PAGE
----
Value-based reimbursements are calculated by using numerous measures of quality and determining the overall health of populations. Unlike the traditional model, value-based care is driven by data because providers must report to payers on specific metrics and demonstrate improvement. Providers may have to track and report on hospital readmissions, adverse events, population health, patient engagement, and more.

Under the new models, providers are incentivized to use evidence-based medicine, engage patients, upgrade health IT, and use data analytics in order to get paid for their services. When patients receive more coordinated, appropriate, and effective care, providers are rewarded.

To participate in value-based care, CMS has developed several models for providers, such as the accountable care organization, bundled payments, and patient-centered medical homes.

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What value-based care models are available?

Value-based care comes in a variety of types, generally differing as to the risks assumed by providers and sharing of savings or losses.

Accountable care organizations

An accountable care organization (ACO) is a network of physicians, hospitals, and other providers that give coordinated, high quality care to Medicare beneficiaries. CMS designed the program to help providers ensure that patients receive the most appropriate care at the right time. ACOs also aim to prevent unnecessary and redundant services while reducing medical errors.

Providers volunteer to participate in an ACO, such as the Medicare Shared Savings Program, Advance Payment ACO Model, or the Pioneer ACO Model. Under the payment model, the network of providers shares the savings if the ACO is able to deliver high-quality care and reduce healthcare costs.

On the other hand, providers in most ACOs must assume some financial risk for joining. While the potential of savings could be great depending on the agreement, there is also a potential for shared losses. Providers may have to repay Medicare for not providing value-based care to patients.

“We see development of and participation in ACOs as an important part of our future as we move from a fee-for-service based payment system to population-based models based on quality, safety and the patient experience,” said Lee Huskins, President and Chief Administrative Office at John Muir Health’s Physician Network, to RevCycleIntelligence.com.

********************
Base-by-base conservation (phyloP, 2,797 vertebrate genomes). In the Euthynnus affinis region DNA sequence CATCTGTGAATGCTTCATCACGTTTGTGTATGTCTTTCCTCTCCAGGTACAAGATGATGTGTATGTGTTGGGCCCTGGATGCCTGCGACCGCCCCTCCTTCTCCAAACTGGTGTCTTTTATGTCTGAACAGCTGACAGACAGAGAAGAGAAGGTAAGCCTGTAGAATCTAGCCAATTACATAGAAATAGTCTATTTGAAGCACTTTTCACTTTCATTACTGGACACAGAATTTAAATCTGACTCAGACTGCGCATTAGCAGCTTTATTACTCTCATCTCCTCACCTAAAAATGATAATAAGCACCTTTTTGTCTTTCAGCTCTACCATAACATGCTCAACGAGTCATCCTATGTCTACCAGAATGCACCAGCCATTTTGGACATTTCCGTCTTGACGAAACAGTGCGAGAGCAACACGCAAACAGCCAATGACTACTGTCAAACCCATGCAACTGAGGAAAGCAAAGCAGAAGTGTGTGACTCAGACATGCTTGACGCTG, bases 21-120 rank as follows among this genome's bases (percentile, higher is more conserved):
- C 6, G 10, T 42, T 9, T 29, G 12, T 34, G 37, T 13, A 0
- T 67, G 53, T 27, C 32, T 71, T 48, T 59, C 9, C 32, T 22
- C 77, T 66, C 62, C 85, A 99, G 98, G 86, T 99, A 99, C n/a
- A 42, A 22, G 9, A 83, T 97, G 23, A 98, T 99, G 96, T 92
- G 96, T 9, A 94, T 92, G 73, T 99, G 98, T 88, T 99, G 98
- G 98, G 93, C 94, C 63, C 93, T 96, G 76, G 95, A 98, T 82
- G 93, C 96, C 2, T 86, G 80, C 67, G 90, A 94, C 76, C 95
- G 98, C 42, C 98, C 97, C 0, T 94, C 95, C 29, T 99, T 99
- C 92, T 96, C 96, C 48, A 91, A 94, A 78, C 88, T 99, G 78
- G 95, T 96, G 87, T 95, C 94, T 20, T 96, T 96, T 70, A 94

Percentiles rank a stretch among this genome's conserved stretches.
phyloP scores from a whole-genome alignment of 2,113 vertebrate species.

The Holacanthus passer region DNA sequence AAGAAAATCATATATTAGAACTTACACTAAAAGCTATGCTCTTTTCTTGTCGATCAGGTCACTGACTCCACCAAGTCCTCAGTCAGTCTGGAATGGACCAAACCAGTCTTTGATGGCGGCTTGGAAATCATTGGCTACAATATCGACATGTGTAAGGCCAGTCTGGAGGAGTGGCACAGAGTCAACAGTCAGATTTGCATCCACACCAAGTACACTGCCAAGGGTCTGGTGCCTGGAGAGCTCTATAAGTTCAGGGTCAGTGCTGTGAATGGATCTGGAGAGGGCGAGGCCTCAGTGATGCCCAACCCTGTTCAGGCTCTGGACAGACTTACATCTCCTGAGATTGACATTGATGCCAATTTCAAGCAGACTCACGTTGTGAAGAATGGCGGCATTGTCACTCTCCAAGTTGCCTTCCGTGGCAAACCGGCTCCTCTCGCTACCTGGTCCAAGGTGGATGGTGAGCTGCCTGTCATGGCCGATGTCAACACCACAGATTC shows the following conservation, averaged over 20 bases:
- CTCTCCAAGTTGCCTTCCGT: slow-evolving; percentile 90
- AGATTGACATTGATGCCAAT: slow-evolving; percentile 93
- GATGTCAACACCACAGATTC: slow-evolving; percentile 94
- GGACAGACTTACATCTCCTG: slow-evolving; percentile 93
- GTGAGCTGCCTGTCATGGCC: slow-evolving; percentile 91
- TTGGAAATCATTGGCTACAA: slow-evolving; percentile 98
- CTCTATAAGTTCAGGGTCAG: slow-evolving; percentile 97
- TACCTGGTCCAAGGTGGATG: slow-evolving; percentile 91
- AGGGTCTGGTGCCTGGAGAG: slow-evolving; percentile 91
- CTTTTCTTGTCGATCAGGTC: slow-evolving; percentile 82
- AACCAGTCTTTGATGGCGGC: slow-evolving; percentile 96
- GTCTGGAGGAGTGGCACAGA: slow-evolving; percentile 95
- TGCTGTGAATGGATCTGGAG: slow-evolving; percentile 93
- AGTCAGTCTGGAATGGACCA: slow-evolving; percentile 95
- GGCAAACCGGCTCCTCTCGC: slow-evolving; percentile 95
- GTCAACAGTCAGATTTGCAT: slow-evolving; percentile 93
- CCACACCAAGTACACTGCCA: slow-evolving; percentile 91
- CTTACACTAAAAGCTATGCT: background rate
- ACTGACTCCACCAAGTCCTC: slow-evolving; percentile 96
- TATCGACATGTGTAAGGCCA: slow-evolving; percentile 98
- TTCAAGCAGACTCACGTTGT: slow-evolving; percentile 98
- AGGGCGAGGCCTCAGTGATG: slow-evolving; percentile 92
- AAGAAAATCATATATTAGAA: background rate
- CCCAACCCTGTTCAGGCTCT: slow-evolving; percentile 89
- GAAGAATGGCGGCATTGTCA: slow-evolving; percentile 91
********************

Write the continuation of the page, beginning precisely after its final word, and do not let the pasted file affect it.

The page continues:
Bundled payments

A Bundled payment, or episode-based payment, is a single payment for services provided for an entire episode of care. Providers are collectively reimbursed for the expected costs to treat a specific condition that may include several physicians, settings of care, and procedures.

For example, if a patient undergoes surgery, CMS would combine the set payment to the hospital, surgeon, and anesthesiologist, rather than paying each separately. The bundled payment is determined on historical prices.

Value-based care is still a new concept for most healthcare providers and many are still trying to implement the appropriate systems into their workflow.

The bundled payment relies on a certain level of risk. If providers are able to decrease the cost of the services below the bundled payment price, then they can pocket the savings. However, if the costs are more, then providers bear a financial loss.

“Thus, bundled payment arrangements present many opportunities to re-tool the types and mix of post-acute care, and materially improve patient care and lower costs,” explained the American Hospital Association in a statement to the House Health Subcommittee of the Committee on Energy and Commerce. “Such efforts may include more standardized hospital discharge practices and post-hospitalization protocols for medical, rehabilitation and other post-acute care services.”

Patient-centered medical homes

The patient-centered medical home (PCMH) is a care delivery model that focuses on coordinating patient care through a primary care physician. The PCMH is designed to provide patients with a centralized care setting that manages the different needs of a patient.